A Grave Situation

Published: Fri 28 July 2017

In Blog.

Being ever-so-slightly “OCD touched”, the fact that using quotes in my standard Vim setup doesn't result in them automatically being “smart-quoted” has been a buzzing background noise for some time now. For all RMS's perennial reminders of the evil of proprietary software, it's like the most compelling of vices, you keep coming back to what “just works with next-to-no effort”—in this case, Microsoft Word's auto-smart-quoting facility.

Smart quotes dialogue capture

I can never remember the Unicode character codes for so-called typographer's quotes (that is, quotes with direction). Perhaps my writing an article about this issue will help me with that, ... or perhaps I should just do the sane thing and automate it.

This is a lovely article expounding on the various types of accents and quotes typically used, together with their Unicode “code points”. Dr Kuhn has some particularly strong words to say about the erroneous use of grave accents as single quotes.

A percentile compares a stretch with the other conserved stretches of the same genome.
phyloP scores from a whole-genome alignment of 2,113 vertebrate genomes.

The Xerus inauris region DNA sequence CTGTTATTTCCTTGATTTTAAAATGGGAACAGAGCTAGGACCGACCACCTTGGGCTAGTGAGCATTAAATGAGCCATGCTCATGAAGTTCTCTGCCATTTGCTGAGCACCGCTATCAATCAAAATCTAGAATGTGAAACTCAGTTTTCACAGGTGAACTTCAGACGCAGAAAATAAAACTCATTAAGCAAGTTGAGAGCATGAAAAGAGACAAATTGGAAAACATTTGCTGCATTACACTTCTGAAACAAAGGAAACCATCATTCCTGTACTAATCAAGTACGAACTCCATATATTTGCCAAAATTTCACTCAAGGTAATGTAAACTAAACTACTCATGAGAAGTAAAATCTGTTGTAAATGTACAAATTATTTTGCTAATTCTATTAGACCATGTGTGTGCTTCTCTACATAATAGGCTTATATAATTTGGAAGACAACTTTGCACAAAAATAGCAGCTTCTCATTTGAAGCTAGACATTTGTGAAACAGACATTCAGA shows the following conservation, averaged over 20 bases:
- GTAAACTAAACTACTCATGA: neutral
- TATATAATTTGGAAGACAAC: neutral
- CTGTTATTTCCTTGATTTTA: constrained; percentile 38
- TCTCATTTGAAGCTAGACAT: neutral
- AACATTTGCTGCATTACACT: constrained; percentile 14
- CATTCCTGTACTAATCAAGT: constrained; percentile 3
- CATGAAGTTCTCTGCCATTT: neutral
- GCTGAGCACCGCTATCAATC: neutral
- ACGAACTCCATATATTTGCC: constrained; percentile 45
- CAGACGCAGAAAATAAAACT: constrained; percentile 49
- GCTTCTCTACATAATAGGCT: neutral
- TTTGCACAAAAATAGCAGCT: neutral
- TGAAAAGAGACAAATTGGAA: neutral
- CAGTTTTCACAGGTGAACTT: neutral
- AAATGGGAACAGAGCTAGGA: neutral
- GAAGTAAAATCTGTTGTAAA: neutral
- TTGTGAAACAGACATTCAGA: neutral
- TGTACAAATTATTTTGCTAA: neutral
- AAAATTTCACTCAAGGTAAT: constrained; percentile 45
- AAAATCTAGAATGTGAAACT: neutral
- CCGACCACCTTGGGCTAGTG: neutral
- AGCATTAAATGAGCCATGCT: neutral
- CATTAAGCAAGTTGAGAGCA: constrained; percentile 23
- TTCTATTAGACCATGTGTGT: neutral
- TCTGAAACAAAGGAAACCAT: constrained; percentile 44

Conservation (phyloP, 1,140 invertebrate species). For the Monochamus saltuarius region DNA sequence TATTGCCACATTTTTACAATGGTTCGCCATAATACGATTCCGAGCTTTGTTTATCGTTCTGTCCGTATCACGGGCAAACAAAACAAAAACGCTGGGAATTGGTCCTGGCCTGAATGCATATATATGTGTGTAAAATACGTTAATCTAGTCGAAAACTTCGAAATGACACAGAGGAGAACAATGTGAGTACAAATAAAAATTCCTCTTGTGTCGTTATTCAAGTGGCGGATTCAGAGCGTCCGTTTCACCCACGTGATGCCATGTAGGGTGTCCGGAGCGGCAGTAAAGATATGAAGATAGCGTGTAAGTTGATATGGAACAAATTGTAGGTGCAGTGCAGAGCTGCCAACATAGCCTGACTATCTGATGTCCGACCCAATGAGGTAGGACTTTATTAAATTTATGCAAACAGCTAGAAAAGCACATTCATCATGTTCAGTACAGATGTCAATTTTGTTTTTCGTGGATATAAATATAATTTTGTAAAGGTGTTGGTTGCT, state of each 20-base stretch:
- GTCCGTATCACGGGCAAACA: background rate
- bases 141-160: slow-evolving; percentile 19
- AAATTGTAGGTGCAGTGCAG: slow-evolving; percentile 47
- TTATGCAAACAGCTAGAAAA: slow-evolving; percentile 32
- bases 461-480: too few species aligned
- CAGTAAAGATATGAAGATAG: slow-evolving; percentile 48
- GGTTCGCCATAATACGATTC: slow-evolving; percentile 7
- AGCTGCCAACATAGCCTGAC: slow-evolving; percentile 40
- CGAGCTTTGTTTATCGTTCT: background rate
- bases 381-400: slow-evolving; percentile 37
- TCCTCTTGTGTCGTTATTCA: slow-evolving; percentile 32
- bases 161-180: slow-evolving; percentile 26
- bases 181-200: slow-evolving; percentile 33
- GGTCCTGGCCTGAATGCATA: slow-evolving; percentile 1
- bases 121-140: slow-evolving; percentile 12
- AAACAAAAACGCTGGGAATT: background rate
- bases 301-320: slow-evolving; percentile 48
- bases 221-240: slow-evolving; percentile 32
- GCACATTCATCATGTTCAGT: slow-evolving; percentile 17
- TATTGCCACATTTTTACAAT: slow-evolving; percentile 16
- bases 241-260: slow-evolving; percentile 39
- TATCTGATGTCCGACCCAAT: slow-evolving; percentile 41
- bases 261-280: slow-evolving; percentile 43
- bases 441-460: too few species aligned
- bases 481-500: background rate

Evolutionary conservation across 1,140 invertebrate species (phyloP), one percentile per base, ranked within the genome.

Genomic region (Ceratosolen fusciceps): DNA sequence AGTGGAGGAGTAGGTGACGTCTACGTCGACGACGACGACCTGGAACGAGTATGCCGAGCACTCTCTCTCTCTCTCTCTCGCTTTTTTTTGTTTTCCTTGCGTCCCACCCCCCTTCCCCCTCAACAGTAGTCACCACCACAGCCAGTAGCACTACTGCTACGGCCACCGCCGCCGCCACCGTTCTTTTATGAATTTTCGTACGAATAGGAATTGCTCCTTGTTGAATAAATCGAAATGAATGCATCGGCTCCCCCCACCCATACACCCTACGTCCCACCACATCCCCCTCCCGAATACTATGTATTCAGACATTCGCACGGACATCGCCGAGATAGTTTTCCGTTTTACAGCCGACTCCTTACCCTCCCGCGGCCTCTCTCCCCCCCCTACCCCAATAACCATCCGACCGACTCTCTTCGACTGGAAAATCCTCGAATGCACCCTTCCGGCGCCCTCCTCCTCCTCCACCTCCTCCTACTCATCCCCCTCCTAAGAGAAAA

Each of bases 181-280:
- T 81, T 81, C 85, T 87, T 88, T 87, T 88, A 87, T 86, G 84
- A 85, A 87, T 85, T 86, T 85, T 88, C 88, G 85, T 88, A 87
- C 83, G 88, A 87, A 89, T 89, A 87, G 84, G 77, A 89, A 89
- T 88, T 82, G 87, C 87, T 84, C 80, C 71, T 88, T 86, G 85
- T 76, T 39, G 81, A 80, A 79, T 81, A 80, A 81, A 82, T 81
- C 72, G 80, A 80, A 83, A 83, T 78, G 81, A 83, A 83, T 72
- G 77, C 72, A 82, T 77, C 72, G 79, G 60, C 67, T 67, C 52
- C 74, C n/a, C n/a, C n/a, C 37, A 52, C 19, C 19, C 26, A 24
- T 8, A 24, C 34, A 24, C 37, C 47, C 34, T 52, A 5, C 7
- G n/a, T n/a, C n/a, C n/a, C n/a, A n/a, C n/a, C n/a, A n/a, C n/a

When I worked for SevenC Computing, well over a decade ago now, my then partner and mentor introduced me to m4, a macro-processing utility used for a variety of things on the Unix platform, most notably generating the much-dreaded sendmail.cf file (thankfully, my Sendmail days are over). In any case, I could never quite understand why the makers of m4 decided on an open/close quote pair of GRAVE ACCENT/APOSTROPHE —it looked beyond strange:

define(`H2_COUNT', 0)

As with many things, once you have context, things fall into place; taken from Dr Kuhn's article:

Unfortunately, the X Window System fonts contained for a long time the following mutually symmetric glyphs:

GRAVE ACCENT:accent-img

So if you were using the old X Windows fonts, then things would end up looking hunky-dory, because ... well, incorrectly represented glyphs would be used. Using old X Windows fonts, the m4 bit above would look more like:

define(‛H2_COUNT’, 0)

I don't think there's a name for this particular quirk of technology history (is there an opportunity to name it? Some contenders: glyphosus, apostrophitus, exglyphfailus?). This reminds me of another curiousity that I never quite got my head around, namely: why do Unix-heads call it “minus”?.

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